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Memorial to helicopter crash victims finally unveiled - 33 years after disaster

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A memorial to 13 people killed when their helicopter crashed into the North Sea has finally been unveiled - 33 years after the tragedy.

The aircraft had been travelling from a gas rig to Bacton gas terminal in North Norfolk on August 13 1981 when its pilot sent a distress message to report an engine failure.

Moments later, they lost contact and a search and rescue helicopter from RAF Coltishall was scrambled.

Among the 11 passengers and two crew who died in the crash off the coast of Happisburgh was 28-year-old Stephen Harvey.

His parents, Joyce and Paul Harvey, from Gorleston, near Great Yarmouth, have spent the past 33 years campaigning for a permanent memorial to the 13 men who lost their lives.

Today, they attended a special ceremony at St Nicholas' Church in Yarmouth - alongside Stephen's wife Jill - when it was finally unveiled.

The service in Great Yarmouth. Credit: ITV News Anglia.

"You never ever really get over it, but you just have to learn to live with it and there is not a day goes by that I don't think of him, so it's really nice to be able to put this memorial in place."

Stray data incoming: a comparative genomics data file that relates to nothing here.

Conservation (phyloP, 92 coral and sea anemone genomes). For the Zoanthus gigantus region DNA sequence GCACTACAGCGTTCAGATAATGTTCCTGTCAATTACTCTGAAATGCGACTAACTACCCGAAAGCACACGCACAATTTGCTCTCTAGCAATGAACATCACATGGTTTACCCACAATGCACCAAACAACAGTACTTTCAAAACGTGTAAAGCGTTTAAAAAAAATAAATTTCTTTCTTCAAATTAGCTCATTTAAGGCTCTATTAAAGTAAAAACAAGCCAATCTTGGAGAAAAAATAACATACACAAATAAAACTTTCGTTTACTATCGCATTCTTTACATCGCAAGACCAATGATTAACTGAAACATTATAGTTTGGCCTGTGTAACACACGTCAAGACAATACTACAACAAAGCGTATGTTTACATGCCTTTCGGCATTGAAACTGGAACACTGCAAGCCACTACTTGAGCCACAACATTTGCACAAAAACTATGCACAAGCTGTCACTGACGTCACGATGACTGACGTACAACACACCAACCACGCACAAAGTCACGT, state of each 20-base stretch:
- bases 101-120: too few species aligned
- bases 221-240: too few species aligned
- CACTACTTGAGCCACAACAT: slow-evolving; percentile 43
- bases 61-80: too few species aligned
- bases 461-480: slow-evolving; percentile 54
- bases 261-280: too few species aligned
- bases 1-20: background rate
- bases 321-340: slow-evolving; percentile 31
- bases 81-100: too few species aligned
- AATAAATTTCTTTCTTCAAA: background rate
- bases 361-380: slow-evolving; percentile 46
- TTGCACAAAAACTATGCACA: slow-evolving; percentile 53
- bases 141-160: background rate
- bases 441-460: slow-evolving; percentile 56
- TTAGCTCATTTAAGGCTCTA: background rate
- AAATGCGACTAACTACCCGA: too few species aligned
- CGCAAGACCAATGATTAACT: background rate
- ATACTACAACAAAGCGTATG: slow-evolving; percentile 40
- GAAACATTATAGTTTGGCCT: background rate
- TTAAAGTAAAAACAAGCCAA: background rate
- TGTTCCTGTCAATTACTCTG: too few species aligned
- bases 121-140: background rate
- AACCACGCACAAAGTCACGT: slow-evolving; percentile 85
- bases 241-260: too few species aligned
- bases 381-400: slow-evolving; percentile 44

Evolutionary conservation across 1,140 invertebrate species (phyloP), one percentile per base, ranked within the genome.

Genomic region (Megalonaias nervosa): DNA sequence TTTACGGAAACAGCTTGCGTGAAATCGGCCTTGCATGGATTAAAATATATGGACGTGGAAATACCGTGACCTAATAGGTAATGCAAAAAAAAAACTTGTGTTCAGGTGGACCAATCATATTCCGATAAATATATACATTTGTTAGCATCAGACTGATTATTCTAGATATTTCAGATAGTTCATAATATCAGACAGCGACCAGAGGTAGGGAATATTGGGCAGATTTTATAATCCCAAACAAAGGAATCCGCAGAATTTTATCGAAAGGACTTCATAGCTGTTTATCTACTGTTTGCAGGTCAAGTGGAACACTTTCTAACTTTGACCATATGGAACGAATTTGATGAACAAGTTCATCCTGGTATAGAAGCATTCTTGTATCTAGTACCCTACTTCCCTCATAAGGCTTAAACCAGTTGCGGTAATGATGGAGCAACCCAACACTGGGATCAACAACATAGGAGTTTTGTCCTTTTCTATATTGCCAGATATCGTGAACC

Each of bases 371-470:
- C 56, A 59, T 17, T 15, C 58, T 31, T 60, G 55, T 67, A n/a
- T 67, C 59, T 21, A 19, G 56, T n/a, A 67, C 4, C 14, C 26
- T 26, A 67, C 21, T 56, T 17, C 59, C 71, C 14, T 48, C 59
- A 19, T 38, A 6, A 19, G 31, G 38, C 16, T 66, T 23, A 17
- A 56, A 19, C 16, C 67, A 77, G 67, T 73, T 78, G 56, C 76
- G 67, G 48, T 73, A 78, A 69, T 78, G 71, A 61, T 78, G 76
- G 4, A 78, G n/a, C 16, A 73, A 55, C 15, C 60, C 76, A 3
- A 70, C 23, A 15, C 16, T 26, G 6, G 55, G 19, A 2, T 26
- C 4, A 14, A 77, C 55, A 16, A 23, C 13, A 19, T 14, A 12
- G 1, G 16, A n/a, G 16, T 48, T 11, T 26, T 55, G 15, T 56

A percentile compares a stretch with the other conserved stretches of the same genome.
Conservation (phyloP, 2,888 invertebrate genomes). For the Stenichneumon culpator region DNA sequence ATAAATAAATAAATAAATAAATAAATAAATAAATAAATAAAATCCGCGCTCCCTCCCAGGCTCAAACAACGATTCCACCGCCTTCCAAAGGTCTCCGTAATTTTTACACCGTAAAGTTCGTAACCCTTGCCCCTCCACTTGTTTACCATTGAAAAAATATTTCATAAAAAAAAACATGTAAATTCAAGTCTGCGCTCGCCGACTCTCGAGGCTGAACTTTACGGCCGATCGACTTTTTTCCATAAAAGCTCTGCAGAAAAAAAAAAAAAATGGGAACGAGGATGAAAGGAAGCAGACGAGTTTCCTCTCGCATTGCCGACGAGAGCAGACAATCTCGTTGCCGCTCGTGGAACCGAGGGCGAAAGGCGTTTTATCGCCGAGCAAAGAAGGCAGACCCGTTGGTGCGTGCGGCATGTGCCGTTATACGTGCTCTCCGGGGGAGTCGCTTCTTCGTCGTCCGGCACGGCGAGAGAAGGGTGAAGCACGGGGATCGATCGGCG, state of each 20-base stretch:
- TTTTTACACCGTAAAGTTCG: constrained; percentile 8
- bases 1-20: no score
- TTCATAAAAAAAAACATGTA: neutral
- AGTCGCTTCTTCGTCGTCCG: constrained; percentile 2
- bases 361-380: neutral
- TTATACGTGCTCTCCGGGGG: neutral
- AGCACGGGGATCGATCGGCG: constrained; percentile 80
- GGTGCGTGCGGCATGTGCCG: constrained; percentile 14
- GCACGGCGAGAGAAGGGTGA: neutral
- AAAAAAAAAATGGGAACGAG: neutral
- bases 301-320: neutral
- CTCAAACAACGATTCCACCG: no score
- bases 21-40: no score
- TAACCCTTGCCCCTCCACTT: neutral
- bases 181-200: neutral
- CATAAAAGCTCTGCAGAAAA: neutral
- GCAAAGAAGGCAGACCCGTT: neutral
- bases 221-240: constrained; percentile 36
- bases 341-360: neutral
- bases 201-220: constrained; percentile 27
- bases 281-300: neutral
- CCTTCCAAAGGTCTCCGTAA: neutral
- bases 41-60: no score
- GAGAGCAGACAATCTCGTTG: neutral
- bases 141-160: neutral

– Jill Gibling, Stephen's widow.
A helicopter hovers over the crash site in the North Sea in 1981. Credit: ITV News Anglia.

The Westland Wessex operated by Bristow Helicopters was never fully recovered from the crash site.

An Inquest at the time recorded an open verdict stating there was insufficient evidence to determine the exact cause of the crash.

Despite many unanswered questions, Stephen's parents said today was, for them, the end of an era and that they felt great relief that the names of the 13 men who died in the tragedy were finally there for all to see.

Emergency services on hand to help following the crash in 1981. Credit: ITV News Anglia.